The book opens, for instance, with a non-fiction story from Alice Pung – an incredible Australian author known for her memoir writing, who has explored topics around her family’s fleeing the killing fields of Cambodia to settle in Australia in ‘Unpolished Gem’ and the heartstrings of family versus her need for independence in ‘Her Father's Daughter’. Her short story ‘The New Grandparents’ explores both familiar and new terrain as she moves into a new phase of her life as a first-time mother, suddenly bringing a sharper understanding perhaps, to all that she has written about in her memoirs;
Almost three and a half decades later, their firstborn – a child they named after the girl in Lewis Carroll’s book, because they thought Australia was a Wonderland – is having her firstborn. They didn’t know whether they would survive the war, let alone get to this lucky point in life.
— ‘The New Grandparents’ by Alice Pung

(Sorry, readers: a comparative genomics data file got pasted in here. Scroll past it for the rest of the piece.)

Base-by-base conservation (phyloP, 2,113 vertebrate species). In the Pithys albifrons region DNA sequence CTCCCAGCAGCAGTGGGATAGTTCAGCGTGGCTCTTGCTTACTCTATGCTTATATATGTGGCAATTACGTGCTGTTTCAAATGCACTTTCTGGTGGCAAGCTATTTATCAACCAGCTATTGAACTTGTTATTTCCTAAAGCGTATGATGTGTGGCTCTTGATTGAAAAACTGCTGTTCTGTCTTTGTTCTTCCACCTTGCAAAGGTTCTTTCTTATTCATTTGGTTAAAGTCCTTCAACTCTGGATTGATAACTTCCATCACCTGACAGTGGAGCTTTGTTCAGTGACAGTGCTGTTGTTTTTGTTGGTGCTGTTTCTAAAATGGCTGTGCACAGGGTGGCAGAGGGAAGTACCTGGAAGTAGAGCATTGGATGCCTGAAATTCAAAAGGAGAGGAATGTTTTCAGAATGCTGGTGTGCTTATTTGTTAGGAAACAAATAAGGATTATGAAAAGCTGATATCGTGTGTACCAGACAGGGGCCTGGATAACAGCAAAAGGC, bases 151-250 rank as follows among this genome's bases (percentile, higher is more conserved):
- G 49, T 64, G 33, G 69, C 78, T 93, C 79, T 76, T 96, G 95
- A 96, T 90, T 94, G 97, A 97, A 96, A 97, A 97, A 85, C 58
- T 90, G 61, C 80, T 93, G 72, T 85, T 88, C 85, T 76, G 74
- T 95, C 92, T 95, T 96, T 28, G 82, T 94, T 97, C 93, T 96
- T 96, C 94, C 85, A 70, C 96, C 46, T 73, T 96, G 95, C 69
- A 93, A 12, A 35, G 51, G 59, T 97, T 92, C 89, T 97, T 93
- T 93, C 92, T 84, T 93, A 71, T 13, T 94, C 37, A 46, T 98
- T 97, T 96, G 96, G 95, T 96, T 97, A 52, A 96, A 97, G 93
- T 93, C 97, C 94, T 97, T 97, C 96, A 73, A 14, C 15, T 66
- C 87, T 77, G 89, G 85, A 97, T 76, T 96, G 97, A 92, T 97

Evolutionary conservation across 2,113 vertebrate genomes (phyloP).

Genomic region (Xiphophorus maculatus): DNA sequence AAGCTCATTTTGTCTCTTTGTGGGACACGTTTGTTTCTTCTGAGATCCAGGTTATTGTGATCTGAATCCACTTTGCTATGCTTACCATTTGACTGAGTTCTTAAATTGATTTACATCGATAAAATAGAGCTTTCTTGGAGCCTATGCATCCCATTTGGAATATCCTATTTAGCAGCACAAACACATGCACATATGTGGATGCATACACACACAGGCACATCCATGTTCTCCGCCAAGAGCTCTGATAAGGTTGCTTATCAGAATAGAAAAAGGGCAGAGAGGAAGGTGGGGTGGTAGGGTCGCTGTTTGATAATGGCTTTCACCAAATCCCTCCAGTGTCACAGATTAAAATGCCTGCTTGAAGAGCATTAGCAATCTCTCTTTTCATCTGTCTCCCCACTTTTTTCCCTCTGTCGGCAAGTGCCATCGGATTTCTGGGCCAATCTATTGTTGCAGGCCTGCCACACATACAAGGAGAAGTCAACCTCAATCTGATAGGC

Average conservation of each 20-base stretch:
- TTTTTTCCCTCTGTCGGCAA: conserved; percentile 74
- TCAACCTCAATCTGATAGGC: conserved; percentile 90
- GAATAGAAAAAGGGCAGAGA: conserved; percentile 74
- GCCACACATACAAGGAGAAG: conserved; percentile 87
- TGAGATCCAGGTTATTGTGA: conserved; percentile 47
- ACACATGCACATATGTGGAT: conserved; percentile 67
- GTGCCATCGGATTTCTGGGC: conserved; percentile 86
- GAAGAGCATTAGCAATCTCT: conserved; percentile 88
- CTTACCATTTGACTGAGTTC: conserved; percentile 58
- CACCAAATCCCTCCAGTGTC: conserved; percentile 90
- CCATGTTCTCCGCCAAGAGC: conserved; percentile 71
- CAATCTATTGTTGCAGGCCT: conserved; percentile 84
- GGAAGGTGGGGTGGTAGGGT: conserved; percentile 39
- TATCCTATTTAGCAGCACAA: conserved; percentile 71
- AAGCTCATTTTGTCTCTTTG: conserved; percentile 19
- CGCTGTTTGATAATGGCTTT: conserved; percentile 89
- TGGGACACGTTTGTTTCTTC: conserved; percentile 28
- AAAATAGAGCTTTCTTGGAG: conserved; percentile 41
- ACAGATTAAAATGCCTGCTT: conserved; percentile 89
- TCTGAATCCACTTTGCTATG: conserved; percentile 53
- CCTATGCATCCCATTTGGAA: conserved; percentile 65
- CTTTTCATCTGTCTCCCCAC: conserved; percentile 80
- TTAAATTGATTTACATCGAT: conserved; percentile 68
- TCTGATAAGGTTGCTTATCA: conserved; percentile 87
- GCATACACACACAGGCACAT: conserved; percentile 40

New York Times Bestselling author Liane Moriarty has been very open about the reasons so many of her female characters have tackled fertility issues and the crushing blows of miscarriage, IVF-treatment or faced the possibility of never having children. ‘Three Wishes’, ‘What Alice Forgot’, and ‘The Last Anniversary’ have all featured characters struggling to get pregnant, or worrying that it’s too late for them. 'The Hypnotist's Love Story' also featured an especially intriguing female character who had to come to terms with being dumped by her partner, and consequently losing the connection she had established with his young son, whom she’d helped raise for a time. Moriarty has spoken about how her own real-life struggles with these topics influenced her writing, and most recently I was listening to a Sydney Writers’ Festival podcast of her 2015 appearance, in which she talked about the many female readers who reach out to her with thanks or anger for hitting so close to home on these topics. In her non-fiction story ‘The Childless Side of the Room’, Moriarty reflects on a gym class in which a guileless female instructor (and new mum) asks her class to split the room according to parents and non-parents (to highlight how well the parents – battling busy schedules – still find time to fit in fitness, apparently). Moriarty, though now a mother of two, finds herself reflecting on how her past-self would have taken to such battle-line instruction when she was at her lowest point of infertility and struggles to conceive. It’s a gut-wrenching, open-bruise sort of short story – a confessional and an olive branch to any woman going through what Moriarty came out the other side of. And it’s a refined understanding of how these topics can still lay so close to her heart that they’re recurring themes and explorations in so many of her books, even years after she gave birth to her two children;